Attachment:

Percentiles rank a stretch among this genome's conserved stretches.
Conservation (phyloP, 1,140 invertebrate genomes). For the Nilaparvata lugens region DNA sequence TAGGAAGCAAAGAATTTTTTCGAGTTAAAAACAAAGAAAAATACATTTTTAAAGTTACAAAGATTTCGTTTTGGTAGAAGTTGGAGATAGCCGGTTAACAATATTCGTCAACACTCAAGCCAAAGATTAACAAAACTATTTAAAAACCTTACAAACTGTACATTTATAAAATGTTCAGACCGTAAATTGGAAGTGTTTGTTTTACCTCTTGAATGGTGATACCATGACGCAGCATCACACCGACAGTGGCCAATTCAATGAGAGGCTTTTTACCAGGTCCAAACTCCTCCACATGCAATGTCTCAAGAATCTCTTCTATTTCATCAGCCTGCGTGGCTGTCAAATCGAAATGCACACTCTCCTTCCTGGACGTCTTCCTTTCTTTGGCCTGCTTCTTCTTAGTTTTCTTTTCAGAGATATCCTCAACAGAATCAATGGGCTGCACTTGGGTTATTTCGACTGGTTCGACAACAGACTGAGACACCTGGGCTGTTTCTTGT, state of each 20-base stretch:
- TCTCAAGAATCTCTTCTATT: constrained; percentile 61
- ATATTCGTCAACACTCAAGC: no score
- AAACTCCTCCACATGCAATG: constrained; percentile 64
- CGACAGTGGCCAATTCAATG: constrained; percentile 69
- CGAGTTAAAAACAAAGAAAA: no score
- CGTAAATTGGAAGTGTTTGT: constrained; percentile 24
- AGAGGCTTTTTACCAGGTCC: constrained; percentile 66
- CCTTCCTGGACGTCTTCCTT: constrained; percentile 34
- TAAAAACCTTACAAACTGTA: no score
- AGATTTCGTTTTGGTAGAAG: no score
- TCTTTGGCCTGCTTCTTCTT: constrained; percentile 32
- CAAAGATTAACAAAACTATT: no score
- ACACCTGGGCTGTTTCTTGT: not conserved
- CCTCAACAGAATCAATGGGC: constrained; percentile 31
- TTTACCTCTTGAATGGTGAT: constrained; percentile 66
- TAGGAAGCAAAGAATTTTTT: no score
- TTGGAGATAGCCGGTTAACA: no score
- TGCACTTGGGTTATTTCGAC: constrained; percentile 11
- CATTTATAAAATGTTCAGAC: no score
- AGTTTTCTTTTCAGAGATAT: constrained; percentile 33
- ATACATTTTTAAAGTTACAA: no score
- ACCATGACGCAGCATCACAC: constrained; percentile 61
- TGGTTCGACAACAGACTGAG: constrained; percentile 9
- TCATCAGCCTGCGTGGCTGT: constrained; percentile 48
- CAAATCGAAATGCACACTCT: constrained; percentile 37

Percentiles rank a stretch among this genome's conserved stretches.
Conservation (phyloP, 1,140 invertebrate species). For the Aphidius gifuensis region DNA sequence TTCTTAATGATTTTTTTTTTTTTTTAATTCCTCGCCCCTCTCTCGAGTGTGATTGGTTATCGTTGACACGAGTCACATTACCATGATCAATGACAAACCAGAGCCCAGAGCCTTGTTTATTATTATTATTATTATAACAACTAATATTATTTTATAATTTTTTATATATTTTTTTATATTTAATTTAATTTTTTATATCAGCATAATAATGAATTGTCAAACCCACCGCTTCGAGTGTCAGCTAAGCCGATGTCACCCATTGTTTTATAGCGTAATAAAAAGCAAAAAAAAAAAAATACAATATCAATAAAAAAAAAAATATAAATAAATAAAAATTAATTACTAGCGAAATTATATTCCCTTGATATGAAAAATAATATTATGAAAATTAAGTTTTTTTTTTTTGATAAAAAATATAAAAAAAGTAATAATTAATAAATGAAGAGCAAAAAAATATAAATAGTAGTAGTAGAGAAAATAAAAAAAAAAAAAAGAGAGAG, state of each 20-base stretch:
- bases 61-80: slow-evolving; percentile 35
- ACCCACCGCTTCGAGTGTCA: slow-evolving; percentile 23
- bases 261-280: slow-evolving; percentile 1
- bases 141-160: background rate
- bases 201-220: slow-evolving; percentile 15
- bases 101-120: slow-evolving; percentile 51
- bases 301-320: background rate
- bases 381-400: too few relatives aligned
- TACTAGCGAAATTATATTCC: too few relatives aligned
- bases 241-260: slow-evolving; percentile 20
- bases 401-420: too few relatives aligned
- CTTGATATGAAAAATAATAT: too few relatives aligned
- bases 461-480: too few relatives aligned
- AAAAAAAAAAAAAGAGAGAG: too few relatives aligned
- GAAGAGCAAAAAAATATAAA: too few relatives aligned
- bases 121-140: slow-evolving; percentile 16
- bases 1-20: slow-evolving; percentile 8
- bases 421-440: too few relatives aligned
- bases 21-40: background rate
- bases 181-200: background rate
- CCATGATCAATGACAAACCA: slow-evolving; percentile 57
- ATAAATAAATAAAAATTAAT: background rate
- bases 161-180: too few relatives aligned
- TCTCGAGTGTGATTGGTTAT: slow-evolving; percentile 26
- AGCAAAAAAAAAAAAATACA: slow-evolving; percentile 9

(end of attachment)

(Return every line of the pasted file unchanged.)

Percentiles rank a stretch among this genome's conserved stretches.
Conservation (phyloP, 1,140 invertebrate genomes). For the Nilaparvata lugens region DNA sequence TAGGAAGCAAAGAATTTTTTCGAGTTAAAAACAAAGAAAAATACATTTTTAAAGTTACAAAGATTTCGTTTTGGTAGAAGTTGGAGATAGCCGGTTAACAATATTCGTCAACACTCAAGCCAAAGATTAACAAAACTATTTAAAAACCTTACAAACTGTACATTTATAAAATGTTCAGACCGTAAATTGGAAGTGTTTGTTTTACCTCTTGAATGGTGATACCATGACGCAGCATCACACCGACAGTGGCCAATTCAATGAGAGGCTTTTTACCAGGTCCAAACTCCTCCACATGCAATGTCTCAAGAATCTCTTCTATTTCATCAGCCTGCGTGGCTGTCAAATCGAAATGCACACTCTCCTTCCTGGACGTCTTCCTTTCTTTGGCCTGCTTCTTCTTAGTTTTCTTTTCAGAGATATCCTCAACAGAATCAATGGGCTGCACTTGGGTTATTTCGACTGGTTCGACAACAGACTGAGACACCTGGGCTGTTTCTTGT, state of each 20-base stretch:
- TCTCAAGAATCTCTTCTATT: constrained; percentile 61
- ATATTCGTCAACACTCAAGC: no score
- AAACTCCTCCACATGCAATG: constrained; percentile 64
- CGACAGTGGCCAATTCAATG: constrained; percentile 69
- CGAGTTAAAAACAAAGAAAA: no score
- CGTAAATTGGAAGTGTTTGT: constrained; percentile 24
- AGAGGCTTTTTACCAGGTCC: constrained; percentile 66
- CCTTCCTGGACGTCTTCCTT: constrained; percentile 34
- TAAAAACCTTACAAACTGTA: no score
- AGATTTCGTTTTGGTAGAAG: no score
- TCTTTGGCCTGCTTCTTCTT: constrained; percentile 32
- CAAAGATTAACAAAACTATT: no score
- ACACCTGGGCTGTTTCTTGT: not conserved
- CCTCAACAGAATCAATGGGC: constrained; percentile 31
- TTTACCTCTTGAATGGTGAT: constrained; percentile 66
- TAGGAAGCAAAGAATTTTTT: no score
- TTGGAGATAGCCGGTTAACA: no score
- TGCACTTGGGTTATTTCGAC: constrained; percentile 11
- CATTTATAAAATGTTCAGAC: no score
- AGTTTTCTTTTCAGAGATAT: constrained; percentile 33
- ATACATTTTTAAAGTTACAA: no score
- ACCATGACGCAGCATCACAC: constrained; percentile 61
- TGGTTCGACAACAGACTGAG: constrained; percentile 9
- TCATCAGCCTGCGTGGCTGT: constrained; percentile 48
- CAAATCGAAATGCACACTCT: constrained; percentile 37

Percentiles rank a stretch among this genome's conserved stretches.
Conservation (phyloP, 1,140 invertebrate species). For the Aphidius gifuensis region DNA sequence TTCTTAATGATTTTTTTTTTTTTTTAATTCCTCGCCCCTCTCTCGAGTGTGATTGGTTATCGTTGACACGAGTCACATTACCATGATCAATGACAAACCAGAGCCCAGAGCCTTGTTTATTATTATTATTATTATAACAACTAATATTATTTTATAATTTTTTATATATTTTTTTATATTTAATTTAATTTTTTATATCAGCATAATAATGAATTGTCAAACCCACCGCTTCGAGTGTCAGCTAAGCCGATGTCACCCATTGTTTTATAGCGTAATAAAAAGCAAAAAAAAAAAAATACAATATCAATAAAAAAAAAAATATAAATAAATAAAAATTAATTACTAGCGAAATTATATTCCCTTGATATGAAAAATAATATTATGAAAATTAAGTTTTTTTTTTTTGATAAAAAATATAAAAAAAGTAATAATTAATAAATGAAGAGCAAAAAAATATAAATAGTAGTAGTAGAGAAAATAAAAAAAAAAAAAAGAGAGAG, state of each 20-base stretch:
- bases 61-80: slow-evolving; percentile 35
- ACCCACCGCTTCGAGTGTCA: slow-evolving; percentile 23
- bases 261-280: slow-evolving; percentile 1
- bases 141-160: background rate
- bases 201-220: slow-evolving; percentile 15
- bases 101-120: slow-evolving; percentile 51
- bases 301-320: background rate
- bases 381-400: too few relatives aligned
- TACTAGCGAAATTATATTCC: too few relatives aligned
- bases 241-260: slow-evolving; percentile 20
- bases 401-420: too few relatives aligned
- CTTGATATGAAAAATAATAT: too few relatives aligned
- bases 461-480: too few relatives aligned
- AAAAAAAAAAAAAGAGAGAG: too few relatives aligned
- GAAGAGCAAAAAAATATAAA: too few relatives aligned
- bases 121-140: slow-evolving; percentile 16
- bases 1-20: slow-evolving; percentile 8
- bases 421-440: too few relatives aligned
- bases 21-40: background rate
- bases 181-200: background rate
- CCATGATCAATGACAAACCA: slow-evolving; percentile 57
- ATAAATAAATAAAAATTAAT: background rate
- bases 161-180: too few relatives aligned
- TCTCGAGTGTGATTGGTTAT: slow-evolving; percentile 26
- AGCAAAAAAAAAAAAATACA: slow-evolving; percentile 9